Invest in the skills of all residents. Cities need to align economic development and workforce priorities, creating new pipelines of workers into strategic, talent-hungry sectors. Job training and workforce development should leverage the latest technologies to ensure workers are being trained for the jobs of the future. Likewise, these programs should provide wraparound services, including child care and mentoring, all in the same location, to make it easier for the people who need them the most to take full advantage of them.

Support essential workers to address inequities. While they've always been essential, it's now clear to everyone just how important "essential workers" are to the functioning of society. These workers need to be treated with dignity and supported so they can bring their best to the job. Safety nets like paid sick leave, living wages, and child care will help fill labor shortages and improve worker performance, as well as social well-being indicators. Cities, businesses, and anchor institutions should consider the "good jobs strategy" developed by Zeynep Ton at MIT, and pursued by successful companies like H-E-B, Costco and Trader Joe's, in which low-paid service jobs are transformed into viable careers to the benefit of both employees and employers.[2]

Increase health care investments for economic development. As the pandemic has demonstrated, health care is a vital form of economic development. Cities and states should accept federal dollars for Medicaid expansion, and invest them in new clinics and health care jobs. Health care facilities and systems will likely need to change a great deal to accommodate telehealth and other post-pandemic realities, so investments in infrastructure and IT will be essential. There will be major opportunities for the companies—and regions—that invest in these technologies. There will also be many more job opportunities in the health care field, meaning job-training and workforce development initiatives should target their efforts in that direction.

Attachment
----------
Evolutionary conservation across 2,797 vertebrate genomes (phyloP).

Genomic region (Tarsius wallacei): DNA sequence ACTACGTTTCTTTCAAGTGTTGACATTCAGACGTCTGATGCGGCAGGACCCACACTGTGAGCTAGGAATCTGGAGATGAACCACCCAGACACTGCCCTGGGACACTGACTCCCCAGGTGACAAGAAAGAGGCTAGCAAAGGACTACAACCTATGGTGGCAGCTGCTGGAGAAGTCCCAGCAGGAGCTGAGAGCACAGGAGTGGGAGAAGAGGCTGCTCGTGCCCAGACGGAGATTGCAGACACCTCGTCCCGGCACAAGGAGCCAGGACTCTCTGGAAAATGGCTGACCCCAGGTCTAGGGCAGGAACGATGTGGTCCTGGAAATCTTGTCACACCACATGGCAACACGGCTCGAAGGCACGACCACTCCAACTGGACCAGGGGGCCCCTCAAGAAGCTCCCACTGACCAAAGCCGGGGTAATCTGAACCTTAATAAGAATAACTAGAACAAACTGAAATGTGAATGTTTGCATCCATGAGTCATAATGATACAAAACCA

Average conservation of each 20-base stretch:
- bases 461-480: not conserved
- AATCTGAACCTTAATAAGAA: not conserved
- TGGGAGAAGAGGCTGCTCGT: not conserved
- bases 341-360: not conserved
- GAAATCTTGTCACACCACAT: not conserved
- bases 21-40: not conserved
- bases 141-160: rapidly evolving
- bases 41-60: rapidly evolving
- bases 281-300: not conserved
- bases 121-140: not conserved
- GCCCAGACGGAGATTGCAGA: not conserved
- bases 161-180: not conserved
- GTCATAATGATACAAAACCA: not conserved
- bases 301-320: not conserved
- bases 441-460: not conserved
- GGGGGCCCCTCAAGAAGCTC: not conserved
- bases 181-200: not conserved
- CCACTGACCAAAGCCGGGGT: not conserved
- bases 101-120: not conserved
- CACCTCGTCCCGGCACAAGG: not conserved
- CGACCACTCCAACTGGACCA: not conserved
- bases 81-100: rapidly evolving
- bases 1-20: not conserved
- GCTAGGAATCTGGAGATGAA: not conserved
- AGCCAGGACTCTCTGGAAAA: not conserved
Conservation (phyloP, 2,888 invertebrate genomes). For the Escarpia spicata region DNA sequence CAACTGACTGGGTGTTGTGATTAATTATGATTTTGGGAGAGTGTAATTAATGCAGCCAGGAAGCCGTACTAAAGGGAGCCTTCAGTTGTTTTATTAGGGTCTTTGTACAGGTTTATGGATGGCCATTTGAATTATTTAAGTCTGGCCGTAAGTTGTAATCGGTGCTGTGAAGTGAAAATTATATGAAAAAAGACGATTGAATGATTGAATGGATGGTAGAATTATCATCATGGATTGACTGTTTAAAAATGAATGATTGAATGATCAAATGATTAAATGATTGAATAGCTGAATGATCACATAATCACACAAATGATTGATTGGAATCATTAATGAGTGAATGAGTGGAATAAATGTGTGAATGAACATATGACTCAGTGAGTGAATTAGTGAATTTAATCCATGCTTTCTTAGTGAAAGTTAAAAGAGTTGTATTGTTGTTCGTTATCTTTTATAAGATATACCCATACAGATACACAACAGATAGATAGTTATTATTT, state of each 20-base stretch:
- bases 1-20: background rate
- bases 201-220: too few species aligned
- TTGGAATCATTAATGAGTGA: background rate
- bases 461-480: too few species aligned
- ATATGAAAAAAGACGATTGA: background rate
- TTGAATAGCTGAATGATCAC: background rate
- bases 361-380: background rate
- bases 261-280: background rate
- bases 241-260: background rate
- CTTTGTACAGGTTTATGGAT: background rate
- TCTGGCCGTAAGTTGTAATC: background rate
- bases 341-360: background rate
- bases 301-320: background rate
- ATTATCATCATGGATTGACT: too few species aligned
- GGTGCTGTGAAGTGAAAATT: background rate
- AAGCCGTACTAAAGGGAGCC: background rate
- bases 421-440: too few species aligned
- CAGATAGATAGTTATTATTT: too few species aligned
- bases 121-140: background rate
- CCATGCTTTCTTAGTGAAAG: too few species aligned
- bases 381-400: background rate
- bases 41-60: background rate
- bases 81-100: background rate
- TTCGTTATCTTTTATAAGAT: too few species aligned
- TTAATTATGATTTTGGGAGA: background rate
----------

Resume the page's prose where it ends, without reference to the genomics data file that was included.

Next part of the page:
Promote growth in smaller and rural communities. A select few rural communities and small towns have become magnets for remote workers, causing the problems that come along with prosperity, like rapidly rising housing prices and strains on local services. However, far more rural communities and small towns have weak economies with few prospects for growth. A broader, more regional focus would help these communities establish better infrastructure, and educational, economic, and health care links to nearby cities and towns. Regions should plan for export sectors that could suit rural areas that have cheap, abundant land, and develop talent initiatives that encourage young people who've sought opportunity elsewhere to return home.

Invest in equitable placemaking centered on well-being. The pandemic is transforming our public spaces. Many of the temporary changes cities have adopted, including outdoor dining and shared streets, should be made permanent. Streets (and neighbors) can adapt more quickly and seamlessly than previously imagined, so cities should be bold about prioritizing the most enjoyable, environmentally friendly, healthy, and economically vibrant uses for public space. These spaces are essential for bridging differences across society, celebrating different cultures and communities, and bringing diverse groups together as one. The economic challenges posed by the pandemic also highlight the need to keep cities affordable for the working class. Community land trusts and land banks are another creative way cities can increase public space in the name of affordability and equity.

As important and urgent as it is for local leaders to get our communities up and running again, the ultimate challenge is to make them stronger, more resilient, and more equitable.

As important and urgent as it is for local leaders to get our communities up and running again, the ultimate challenge is to make them stronger, more resilient, and more equitable than they have been in the past. COVID-19 and other recent events have exposed our existing weaknesses and blind spots, but they also point us to a better way forward. Economic development leaders now have an incredible opportunity to make their cities and regions more resilient in the face of future shocks. Cities that don't act now will be left behind—not if but when the next crisis strikes.

 

Steven Pedigo is a professor of practice at the Lyndon B. Johnson School of Public Affairs at The University of Texas at Austin. He directs the School's Urban Lab.


[1] Judith Rodin, "The Next Big Idea for the Next Decade: The Resilience Dividend," Rockefeller Foundation, August 21, 2014.

[2] Zeynep Ton, "The Case for Good Jobs," Harvard Business Review, November 30, 2017.